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Americans plan to hit the roads

The nation’s 236th birthday is two weeks away, and it appears a record number of Americans will be celebrating it on the road.

AAA Travel, which keeps up with people’s travel plans, is reporting that 42.3 million Americans expect to travel at least 50 miles from home over the long Independence Day holiday weekend, which runs July 3-8.

That number is significant in that not only is it a nearly 5 percent increase over the 40.3 million who traveled 50 miles or more on last year’s Independence Day weekend, the volume of travel should at least tie 2007, which was the heaviest traveled Fourth of July holiday in the previous decade — months before the Great Recession “officially” hit. Plus, it’s a 42 percent increase over that decade’s least-traveled year, 2009, when the gloomy period had taken a firm hold of the nation and world.

“While economic growth remains weak across the globe, Americans are still determined to travel and that is evident by the rebound in Independence Day travel reaching the past decade’s peak in 2007,” Brent Hubele, vice president of AAA Travel, The Auto Club Group, said. “Economizing is still a major factor in summer vacations, which is why we expect a continued increase in other modes of travel such as cruise, tour, rail and bus. AAA has seen an increase in travelers searching for value vacations like cruises which offer all-inclusive travel opportunities.”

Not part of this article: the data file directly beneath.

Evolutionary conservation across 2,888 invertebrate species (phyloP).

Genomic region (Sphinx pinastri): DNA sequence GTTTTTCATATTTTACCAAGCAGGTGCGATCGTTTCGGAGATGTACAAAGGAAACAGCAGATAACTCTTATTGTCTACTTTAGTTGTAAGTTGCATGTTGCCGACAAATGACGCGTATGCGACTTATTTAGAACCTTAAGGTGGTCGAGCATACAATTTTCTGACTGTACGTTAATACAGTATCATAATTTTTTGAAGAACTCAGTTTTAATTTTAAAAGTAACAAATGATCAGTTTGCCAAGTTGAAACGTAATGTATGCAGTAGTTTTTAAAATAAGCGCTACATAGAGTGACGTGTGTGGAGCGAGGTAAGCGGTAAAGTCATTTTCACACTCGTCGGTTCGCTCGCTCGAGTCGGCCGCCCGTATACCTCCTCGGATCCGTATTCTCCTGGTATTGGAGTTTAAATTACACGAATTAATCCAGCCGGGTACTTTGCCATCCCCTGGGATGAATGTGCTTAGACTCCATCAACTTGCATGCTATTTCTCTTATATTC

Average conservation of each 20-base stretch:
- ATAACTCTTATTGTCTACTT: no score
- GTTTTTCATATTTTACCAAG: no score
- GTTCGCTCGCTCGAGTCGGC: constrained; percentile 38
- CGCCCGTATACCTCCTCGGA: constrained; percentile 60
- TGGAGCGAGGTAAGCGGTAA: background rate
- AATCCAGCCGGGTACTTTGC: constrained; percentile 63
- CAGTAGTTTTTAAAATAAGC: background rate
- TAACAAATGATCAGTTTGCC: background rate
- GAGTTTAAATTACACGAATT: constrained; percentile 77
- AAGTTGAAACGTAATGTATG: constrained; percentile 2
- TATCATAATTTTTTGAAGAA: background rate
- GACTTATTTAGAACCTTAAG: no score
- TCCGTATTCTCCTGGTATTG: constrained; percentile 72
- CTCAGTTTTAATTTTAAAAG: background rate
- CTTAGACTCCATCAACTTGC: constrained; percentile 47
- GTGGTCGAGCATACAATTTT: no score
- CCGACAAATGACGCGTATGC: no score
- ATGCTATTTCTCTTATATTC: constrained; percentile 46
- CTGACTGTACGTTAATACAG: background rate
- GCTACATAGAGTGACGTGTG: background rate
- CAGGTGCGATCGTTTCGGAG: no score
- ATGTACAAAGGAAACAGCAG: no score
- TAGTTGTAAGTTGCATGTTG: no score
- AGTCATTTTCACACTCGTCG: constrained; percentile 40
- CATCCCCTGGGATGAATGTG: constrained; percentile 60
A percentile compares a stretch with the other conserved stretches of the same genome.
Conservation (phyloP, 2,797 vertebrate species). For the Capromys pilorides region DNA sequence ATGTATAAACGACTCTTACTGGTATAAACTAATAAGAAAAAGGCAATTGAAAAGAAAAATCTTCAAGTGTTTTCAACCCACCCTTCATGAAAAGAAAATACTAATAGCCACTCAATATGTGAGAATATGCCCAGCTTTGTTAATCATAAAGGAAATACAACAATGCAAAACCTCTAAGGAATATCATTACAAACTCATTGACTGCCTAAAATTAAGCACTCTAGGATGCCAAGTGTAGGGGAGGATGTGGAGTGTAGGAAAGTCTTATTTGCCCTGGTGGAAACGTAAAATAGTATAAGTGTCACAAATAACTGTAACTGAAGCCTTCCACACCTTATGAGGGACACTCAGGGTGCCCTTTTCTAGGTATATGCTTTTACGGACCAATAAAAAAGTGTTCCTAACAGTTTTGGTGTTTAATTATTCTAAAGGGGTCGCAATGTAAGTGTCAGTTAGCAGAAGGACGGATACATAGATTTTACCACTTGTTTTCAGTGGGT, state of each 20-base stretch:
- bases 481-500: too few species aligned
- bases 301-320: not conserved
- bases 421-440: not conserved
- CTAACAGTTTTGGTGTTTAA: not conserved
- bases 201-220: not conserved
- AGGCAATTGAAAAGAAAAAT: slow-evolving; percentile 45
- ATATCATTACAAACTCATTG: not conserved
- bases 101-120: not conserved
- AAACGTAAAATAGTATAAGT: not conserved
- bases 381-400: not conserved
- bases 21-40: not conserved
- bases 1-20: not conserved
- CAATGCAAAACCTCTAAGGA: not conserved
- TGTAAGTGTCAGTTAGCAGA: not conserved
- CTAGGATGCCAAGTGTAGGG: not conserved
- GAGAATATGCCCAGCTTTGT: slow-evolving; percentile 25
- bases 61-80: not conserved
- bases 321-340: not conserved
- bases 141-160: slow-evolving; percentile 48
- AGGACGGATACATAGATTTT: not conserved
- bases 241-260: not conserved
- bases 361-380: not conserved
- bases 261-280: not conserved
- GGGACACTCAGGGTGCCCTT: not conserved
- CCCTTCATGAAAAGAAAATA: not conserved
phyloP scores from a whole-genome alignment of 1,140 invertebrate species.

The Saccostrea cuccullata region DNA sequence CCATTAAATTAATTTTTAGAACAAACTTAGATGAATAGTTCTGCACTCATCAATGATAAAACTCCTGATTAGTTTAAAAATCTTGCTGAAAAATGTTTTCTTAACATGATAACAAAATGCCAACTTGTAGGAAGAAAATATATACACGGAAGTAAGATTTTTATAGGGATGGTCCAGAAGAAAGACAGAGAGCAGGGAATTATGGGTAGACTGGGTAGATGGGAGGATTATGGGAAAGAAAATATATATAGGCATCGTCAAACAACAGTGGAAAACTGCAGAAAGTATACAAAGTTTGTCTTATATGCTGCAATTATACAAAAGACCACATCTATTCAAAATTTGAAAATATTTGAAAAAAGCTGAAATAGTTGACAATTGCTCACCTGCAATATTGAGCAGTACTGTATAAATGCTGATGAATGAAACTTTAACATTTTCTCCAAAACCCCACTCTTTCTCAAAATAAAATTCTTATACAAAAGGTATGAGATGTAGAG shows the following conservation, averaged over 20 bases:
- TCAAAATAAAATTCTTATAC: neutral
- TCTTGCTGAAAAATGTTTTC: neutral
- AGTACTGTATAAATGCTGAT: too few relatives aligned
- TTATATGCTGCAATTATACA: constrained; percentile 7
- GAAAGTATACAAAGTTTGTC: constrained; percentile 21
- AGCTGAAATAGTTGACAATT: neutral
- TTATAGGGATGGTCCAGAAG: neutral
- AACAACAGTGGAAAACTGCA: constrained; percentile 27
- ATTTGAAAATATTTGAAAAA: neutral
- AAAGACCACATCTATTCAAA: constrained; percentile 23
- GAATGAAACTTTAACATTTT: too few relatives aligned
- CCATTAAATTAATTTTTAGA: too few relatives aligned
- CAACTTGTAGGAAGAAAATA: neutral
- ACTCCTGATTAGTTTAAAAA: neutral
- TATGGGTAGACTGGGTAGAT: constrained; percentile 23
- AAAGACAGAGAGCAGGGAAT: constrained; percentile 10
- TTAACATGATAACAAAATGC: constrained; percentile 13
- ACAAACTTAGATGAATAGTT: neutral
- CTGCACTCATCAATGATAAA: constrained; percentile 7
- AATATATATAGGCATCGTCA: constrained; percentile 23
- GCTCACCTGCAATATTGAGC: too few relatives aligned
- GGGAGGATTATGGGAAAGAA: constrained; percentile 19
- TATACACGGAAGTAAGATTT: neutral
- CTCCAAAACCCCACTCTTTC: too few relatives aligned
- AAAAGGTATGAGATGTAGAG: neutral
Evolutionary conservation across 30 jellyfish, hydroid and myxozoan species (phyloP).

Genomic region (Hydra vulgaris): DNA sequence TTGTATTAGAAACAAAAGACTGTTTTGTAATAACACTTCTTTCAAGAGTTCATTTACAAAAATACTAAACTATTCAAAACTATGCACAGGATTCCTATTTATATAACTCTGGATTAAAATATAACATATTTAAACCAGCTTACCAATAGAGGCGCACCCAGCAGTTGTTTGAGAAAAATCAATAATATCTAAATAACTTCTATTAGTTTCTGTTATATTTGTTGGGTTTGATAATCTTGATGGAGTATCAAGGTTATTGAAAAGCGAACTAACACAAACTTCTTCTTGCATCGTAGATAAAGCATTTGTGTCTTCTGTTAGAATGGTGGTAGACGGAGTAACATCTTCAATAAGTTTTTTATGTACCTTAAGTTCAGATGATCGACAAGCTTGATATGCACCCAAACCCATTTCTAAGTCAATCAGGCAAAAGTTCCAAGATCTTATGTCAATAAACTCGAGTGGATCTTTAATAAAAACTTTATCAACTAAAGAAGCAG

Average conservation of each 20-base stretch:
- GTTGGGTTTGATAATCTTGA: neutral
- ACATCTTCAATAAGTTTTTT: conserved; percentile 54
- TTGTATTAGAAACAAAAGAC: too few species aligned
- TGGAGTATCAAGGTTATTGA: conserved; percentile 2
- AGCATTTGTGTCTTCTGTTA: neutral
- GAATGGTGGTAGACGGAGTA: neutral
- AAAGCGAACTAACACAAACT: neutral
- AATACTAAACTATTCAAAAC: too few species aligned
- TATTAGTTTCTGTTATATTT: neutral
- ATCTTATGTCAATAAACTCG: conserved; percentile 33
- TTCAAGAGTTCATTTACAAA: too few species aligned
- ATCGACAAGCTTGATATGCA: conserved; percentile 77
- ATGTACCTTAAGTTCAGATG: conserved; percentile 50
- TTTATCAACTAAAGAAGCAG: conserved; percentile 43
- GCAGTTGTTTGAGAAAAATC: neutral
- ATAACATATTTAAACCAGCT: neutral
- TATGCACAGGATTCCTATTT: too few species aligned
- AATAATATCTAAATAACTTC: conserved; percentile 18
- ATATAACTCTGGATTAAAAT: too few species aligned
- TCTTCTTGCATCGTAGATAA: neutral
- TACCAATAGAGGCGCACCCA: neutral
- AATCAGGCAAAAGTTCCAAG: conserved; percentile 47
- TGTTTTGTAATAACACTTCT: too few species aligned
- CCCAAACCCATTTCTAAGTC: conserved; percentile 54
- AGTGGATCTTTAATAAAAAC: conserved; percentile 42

The auto club predicts that 982,574 Georgians, up 4 percent from last year, will be on the roads, while 87,616, up 9.8 percent, will fly. Another 76,425 will take a cruise or travel by bus or train, giving the state an expected 1.1 million travelers over the Fourth of July holidays, an increase of 4.8 percent over last year.

Our neighbors to the south will nearly double that number, with the projected 2.1 million travelers representing a 4.9 percent increase year-over-year for Florida.

AAA says the national breakdown is 35.5 million people traveling by automobile this year, a 4 percent jump from last year’s 34.1 million. At 3.2 million, about 9 percent more travelers will fly than last year, a third consecutive year of holiday air travel increasing in volume.

Part of the travel bump likely comes from gas pump prices going down in recent weeks, though we’d be hard pressed to call gas that exceeds $3 a gallon a bargain. Last year in early July, motorists nationally were paying an average of $3.56 per gallon for regular grade, which was at $3.49 on Tuesday. In Georgia, the prices are even better. On Tuesday, Albany was averaging slightly more than $3.19 per gallon, according to AAA’s Daily Fuel Gauge Report, down from more than $3.42 a month ago and $3.47 a year ago. Statewide, the average Tuesday was a little more than $3.26.

But while travelers are getting somewhat of a break on fuel and plan to travel a bit further on average than last year, they’re also planning to be tighter with their wallets. AAA said the median expected spending will be $749, down 7 percent from the $807 that Independence Day travelers intended to spend in 2011. That, AAA officials say, means more hanging out with relatives and sightseeing and less spending on shopping and entertainment.

But it seems that even with the problems of the economy lingering, the travel bug is biting hard.